I know in the next three months up to his first birthday, our second little baby will start to disappear. And it’s harder this time because there won’t be another; we are most definitely stopping at two.

I look forward to our boys playing together and at exactly two years apart we know they have a good chance at being best buddies, even if they continue to fight occasionally as all siblings do.

I look forward to not changing nappies. We’re about to embark on potty training our eldest and know that the next one will be earlier without another baby to make us put the moment off.

And I look forward to getting some time back. Babies and toddlers are high maintenance and just an hour of the boys playing in their room would be amazing. I see our friends older children and I like this future where they don’t need you 24/7.

But I will miss the moments of babyland in between the stress and chaos.

I will miss the mewing cry of a newborn that freaks out any cats in earshot. I’ll miss holding their smallness, a smallness you so rarely see and reminds you of how fragile life is. I’ll miss lying in bed in the early hours of the day, with that exhaustion you can actually wallow in, with a tiny woodland creature nestled on my chest.

Miss the late night feeds huddled in the nursery, the glow of a night-light, rain pattering on the window, looking out at the sleeping world, listening to the gurgling below my chin, resting my cheek on a velvet head.

I’ll really miss the giggles.

But I won’t miss poomageddon or silent reflux.

I know they won’t really have vanished. Our boys are right there in front of us every day, and I’m forever grateful that we made it this far when so many families don’t. But as wonderful, spirited, funny, eccentric, kind, and downright challenging as our children will be as they grow up they will never be babies again.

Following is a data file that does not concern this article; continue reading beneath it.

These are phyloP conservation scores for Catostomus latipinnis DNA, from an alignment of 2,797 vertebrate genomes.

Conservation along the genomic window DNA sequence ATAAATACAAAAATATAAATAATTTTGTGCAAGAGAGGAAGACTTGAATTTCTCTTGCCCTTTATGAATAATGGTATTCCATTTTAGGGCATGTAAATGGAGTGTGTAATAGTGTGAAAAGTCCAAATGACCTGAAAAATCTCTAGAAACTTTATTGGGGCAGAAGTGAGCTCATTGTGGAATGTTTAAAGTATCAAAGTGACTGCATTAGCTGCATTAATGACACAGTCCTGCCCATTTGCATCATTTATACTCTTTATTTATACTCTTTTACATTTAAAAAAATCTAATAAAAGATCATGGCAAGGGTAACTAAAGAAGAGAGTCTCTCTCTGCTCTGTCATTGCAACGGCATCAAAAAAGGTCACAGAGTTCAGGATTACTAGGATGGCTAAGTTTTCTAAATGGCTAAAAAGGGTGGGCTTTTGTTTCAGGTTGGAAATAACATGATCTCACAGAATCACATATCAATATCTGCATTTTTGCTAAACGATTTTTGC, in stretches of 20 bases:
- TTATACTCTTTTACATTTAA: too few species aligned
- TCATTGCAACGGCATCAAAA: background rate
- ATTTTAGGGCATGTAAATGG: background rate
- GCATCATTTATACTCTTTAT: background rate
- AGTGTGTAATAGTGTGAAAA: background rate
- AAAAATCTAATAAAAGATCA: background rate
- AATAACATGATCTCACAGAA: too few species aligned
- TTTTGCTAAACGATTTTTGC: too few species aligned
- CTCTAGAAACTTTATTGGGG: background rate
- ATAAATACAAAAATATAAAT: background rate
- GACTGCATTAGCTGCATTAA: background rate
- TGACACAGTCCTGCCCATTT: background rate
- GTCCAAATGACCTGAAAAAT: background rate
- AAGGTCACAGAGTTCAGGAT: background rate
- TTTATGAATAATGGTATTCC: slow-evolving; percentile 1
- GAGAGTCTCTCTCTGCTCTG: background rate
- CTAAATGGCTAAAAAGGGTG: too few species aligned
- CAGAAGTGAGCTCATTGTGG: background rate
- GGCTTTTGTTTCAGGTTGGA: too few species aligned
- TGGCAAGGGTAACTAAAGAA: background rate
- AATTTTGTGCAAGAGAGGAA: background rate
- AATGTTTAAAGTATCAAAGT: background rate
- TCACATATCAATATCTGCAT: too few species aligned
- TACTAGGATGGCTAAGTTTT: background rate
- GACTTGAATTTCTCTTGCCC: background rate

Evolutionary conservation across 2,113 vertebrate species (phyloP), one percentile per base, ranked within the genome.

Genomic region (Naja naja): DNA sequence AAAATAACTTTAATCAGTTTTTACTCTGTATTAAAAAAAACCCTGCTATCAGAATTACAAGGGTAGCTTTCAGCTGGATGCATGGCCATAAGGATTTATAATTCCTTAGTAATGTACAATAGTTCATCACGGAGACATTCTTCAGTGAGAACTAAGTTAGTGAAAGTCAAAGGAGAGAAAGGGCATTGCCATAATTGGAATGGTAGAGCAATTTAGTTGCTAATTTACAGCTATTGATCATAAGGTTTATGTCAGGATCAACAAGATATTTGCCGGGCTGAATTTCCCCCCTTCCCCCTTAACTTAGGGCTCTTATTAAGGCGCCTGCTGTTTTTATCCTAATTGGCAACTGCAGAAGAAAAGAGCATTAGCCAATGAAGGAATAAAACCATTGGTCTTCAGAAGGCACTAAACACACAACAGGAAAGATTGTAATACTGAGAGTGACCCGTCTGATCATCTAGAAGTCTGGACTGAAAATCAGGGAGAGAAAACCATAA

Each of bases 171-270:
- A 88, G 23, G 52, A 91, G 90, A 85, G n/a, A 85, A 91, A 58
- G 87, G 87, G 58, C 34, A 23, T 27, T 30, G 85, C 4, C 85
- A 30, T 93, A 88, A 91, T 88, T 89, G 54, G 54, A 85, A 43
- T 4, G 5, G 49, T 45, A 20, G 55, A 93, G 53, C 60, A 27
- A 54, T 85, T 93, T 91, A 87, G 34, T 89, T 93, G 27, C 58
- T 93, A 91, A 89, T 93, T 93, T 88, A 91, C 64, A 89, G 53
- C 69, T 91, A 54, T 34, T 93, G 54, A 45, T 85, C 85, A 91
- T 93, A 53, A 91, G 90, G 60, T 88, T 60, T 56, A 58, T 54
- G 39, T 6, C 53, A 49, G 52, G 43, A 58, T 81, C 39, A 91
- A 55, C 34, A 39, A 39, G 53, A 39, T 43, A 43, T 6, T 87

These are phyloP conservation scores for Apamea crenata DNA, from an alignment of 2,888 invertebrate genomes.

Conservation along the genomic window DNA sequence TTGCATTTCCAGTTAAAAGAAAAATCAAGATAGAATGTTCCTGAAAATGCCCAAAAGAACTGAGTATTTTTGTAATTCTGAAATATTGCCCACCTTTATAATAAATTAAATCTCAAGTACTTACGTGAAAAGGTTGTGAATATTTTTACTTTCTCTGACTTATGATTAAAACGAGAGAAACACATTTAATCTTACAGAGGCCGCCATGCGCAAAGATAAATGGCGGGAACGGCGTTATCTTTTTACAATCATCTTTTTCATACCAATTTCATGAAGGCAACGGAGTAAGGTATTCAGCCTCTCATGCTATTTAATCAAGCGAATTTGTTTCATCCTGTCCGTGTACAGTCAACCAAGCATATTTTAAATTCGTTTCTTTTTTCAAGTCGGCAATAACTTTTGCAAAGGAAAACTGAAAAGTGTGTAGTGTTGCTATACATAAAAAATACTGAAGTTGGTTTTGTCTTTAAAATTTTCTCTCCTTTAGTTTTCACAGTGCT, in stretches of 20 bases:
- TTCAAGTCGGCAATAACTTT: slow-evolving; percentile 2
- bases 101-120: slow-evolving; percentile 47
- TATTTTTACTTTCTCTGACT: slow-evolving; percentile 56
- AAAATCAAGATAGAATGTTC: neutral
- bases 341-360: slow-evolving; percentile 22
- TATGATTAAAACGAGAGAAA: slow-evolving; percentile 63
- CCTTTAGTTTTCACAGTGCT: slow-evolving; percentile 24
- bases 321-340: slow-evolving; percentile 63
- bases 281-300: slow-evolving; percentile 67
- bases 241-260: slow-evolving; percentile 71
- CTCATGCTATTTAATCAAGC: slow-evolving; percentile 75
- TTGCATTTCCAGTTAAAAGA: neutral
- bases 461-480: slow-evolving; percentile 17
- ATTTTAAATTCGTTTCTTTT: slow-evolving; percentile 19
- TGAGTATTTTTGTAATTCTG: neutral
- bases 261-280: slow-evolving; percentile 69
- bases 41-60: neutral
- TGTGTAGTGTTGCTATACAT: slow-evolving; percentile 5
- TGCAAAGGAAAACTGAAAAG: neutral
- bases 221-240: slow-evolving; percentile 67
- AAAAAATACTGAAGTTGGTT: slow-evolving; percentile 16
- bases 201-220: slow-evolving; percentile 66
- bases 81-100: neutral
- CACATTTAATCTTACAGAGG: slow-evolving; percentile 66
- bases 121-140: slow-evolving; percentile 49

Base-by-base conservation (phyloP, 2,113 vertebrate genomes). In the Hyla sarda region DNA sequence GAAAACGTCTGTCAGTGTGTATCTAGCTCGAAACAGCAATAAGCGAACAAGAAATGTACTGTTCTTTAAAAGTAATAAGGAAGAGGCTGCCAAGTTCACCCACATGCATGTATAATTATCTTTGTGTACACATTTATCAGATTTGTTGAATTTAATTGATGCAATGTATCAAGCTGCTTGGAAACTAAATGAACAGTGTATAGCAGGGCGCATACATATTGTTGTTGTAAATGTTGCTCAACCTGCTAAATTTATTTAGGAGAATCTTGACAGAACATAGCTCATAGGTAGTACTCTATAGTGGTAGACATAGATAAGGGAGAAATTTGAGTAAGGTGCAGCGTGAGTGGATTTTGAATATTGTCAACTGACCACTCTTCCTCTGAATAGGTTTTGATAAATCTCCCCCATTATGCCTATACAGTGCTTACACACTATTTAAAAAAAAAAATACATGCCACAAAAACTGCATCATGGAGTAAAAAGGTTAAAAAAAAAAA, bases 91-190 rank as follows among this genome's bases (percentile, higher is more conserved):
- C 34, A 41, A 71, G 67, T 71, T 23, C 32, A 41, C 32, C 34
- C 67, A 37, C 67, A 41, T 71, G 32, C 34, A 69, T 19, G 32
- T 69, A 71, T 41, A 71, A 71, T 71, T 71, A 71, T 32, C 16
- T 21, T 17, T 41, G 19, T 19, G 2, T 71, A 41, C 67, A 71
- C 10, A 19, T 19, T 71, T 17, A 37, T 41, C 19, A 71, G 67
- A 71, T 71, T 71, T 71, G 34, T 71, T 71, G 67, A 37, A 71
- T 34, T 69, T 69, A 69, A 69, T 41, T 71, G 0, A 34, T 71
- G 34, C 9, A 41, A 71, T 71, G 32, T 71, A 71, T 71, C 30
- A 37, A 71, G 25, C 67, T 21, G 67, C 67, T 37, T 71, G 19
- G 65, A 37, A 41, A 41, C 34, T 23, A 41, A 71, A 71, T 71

Sometimes I worry that I will forget what they were like. It’s already hard to remember some bits. And I can no longer hold that new baby smell in my head. I look at photos of our first and then at the boy standing in front of me asking me to come and play tractors and the two people don’t match up.

Before Christmas I went on my traditional late-December shopping trip to Oxford Street. I only go to three or four shops and one of them is that stalwart of the high street who make heart-warming TV ads. I was going up the escalator from the perfumery to the toys on the top floor and I passed by the baby department.

There was a couple standing looking at buggies. She was pregnant and there were no other children in tow. From the bemused expression on their faces I assumed it was their first baby. And for a moment I had a flashback to us standing in the same spot three years ago, full of excitement and worry, confusion and determination.

I wanted to run back down the escalator and grab them and tell them that once the baby rollercoaster ride began there would be times they’d want to get off, but all they needed to do was stop for a moment at the top of each loop and breathe the air and look around and squeeze each other’s hands before they hurtled back into another corkscrew of terror.

But then I remembered I wasn’t in a Richard Curtis movie, and I didn’t want to be thrown out by the store security, and I had to find a “red car” and a “Percy engine” on behalf of Father Christmas, so I turned away and was thankful I wasn’t spending hundreds of pounds on baby-stuff again.

So, for now I am going to get my vanishing baby up from his nap -I will miss those – and spend a bit more time than I need to kissing his face before I change his smelly nappy.

Just because I can. 🙂

Naptime Natter